THE Asian Development Bank yesterday projected China’s growth to be 6.7 percent for this year and 6.4 percent for 2018, both unchanged from its July estimates.
In an update of the Asian Development Outlook 2017, its flagship annual economic publication, ADB said better-than-expected external demand, proactive fiscal policy and strong domestic consumption have combined to drive up China’s growth.
“The Chinese economy remains resilient, solidifying its role as an engine of global growth,” Yasuyuki Sawada, ADB chief economist, said in a statement released after the update.
Noting China’s supply-side reform is moving forward, Sawada said eventual success hinges on a careful balancing of the role of the market and the state, particularly as the country continues its transition to a more market and service-driven economy.
China’s economy grew 6.9 percent for the first half of 2017, with consumption and services, together with new innovation-driven sectors, playing larger roles in the economy.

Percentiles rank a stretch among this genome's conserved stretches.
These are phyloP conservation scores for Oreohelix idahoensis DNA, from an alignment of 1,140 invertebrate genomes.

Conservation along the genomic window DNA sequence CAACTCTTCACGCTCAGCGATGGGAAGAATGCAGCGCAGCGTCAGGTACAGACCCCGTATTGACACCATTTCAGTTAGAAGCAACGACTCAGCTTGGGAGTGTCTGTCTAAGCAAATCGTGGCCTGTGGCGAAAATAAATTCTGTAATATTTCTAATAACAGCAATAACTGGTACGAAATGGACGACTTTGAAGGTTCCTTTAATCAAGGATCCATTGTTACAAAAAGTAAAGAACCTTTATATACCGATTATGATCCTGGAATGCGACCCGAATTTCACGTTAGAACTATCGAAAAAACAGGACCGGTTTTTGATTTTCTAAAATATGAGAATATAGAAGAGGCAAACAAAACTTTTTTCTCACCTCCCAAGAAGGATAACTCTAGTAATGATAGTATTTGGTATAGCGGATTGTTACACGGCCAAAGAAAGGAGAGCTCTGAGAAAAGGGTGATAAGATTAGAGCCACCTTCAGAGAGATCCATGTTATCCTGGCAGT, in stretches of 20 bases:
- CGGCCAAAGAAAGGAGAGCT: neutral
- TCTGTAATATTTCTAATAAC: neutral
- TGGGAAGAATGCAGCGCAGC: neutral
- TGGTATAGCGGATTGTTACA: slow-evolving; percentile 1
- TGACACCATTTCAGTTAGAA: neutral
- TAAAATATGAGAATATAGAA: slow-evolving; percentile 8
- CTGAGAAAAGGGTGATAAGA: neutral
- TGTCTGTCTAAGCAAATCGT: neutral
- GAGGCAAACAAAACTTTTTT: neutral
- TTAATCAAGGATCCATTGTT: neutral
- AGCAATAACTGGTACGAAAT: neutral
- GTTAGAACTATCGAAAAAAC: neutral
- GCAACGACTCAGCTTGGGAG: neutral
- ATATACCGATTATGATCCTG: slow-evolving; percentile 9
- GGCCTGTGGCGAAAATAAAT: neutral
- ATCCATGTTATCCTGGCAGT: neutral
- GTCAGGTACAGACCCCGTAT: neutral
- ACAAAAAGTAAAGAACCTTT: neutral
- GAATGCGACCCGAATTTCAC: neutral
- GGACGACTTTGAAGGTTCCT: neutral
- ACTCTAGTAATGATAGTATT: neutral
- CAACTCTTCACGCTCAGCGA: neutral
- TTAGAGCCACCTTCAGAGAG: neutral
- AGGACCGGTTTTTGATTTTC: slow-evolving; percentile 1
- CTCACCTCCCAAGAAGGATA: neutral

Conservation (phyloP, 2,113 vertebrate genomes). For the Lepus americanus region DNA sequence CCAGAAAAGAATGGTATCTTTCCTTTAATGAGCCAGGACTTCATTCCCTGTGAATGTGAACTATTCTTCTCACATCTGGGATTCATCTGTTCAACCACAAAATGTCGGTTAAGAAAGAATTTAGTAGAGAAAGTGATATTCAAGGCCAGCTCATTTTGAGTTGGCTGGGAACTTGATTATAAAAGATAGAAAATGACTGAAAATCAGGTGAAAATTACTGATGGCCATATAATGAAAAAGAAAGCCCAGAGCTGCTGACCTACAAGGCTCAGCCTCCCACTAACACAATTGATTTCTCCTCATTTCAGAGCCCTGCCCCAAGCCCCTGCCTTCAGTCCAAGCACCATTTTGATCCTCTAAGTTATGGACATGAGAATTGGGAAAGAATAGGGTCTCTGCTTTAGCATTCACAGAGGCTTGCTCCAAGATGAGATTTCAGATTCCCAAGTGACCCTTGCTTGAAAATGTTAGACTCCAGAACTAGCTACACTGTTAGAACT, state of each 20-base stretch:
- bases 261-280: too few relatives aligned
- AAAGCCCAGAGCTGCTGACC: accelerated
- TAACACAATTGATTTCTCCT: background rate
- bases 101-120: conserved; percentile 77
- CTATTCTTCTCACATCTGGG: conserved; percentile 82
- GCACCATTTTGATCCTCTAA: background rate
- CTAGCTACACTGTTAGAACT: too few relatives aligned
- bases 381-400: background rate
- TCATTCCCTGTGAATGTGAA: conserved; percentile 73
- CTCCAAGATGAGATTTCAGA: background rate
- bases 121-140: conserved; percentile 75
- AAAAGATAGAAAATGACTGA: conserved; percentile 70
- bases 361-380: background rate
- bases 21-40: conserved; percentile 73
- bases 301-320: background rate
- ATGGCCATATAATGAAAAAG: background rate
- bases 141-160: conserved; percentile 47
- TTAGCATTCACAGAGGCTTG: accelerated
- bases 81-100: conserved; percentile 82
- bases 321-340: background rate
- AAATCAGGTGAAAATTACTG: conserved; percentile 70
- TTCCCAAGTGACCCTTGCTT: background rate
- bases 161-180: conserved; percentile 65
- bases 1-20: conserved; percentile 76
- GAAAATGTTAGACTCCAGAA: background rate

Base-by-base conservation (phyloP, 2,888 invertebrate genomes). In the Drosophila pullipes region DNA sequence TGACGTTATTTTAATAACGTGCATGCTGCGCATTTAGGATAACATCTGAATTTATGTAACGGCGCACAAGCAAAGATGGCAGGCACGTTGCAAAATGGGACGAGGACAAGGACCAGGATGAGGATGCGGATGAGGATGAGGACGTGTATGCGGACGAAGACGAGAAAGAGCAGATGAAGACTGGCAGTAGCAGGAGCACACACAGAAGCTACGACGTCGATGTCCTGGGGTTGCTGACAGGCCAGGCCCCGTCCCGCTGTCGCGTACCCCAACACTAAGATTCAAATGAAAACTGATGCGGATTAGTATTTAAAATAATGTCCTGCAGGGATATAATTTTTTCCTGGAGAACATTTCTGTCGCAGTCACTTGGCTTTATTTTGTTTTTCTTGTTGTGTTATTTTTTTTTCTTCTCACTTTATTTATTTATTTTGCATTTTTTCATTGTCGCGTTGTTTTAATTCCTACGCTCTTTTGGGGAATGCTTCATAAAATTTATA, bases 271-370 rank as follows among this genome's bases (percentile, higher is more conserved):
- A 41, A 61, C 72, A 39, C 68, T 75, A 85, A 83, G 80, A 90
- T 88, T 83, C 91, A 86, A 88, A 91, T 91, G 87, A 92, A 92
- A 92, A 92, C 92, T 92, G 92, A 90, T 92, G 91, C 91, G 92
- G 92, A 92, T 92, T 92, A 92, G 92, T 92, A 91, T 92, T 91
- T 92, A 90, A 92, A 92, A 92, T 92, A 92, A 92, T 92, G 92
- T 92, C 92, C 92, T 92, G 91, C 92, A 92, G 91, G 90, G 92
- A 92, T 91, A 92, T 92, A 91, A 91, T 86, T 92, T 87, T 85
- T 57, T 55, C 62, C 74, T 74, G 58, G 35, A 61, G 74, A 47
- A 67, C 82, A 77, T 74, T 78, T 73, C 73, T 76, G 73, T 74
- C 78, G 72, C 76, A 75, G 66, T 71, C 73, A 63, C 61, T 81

For the rest of 2017, the ADB predicted that consumption will remain the main growth driver of the economy as incomes rise and consumer confidence strengthens.
Net exports, which have contributed to China’s growth so far, would not continue to contribute in 2018, when imports are again expected to exceed exports. Investment, meanwhile, will continue its downward trend due to structural and cyclical factors, including an uncertain business outlook for export-oriented industries and remaining industrial excess capacity, the update said.
The ADB also expects China’s ongoing monetary and financial policies to remain unchanged, adding that government commitment to exchange rate liberalization may result in further widening of the trading band for the yuan.
On the risk side, the report noted that further regulatory tightening may cause liquidity shortages and put pressure on weaker financial institutions.
Other downside risks include impacts of global trade protectionism and renewed large capital outflows triggered by US interest rate rises and resulting dollar strength.
The optimism on China’s economy followed S&P Global Ratings’ downgrade of the country’s sovereign credit rating. Last Thursday, S&P lowered China’s long-term sovereign credit rating to A+ from AA-, because a “prolonged period of strong credit growth has increased its economic and financial risks.”
The Ministry of Finance called the decision “perplexing” and wrong. The ministry said the decision ignored China’s financing structure, the wealth-creating effect of government spending and its support for growth, as well as its economic fundamentals and development potential.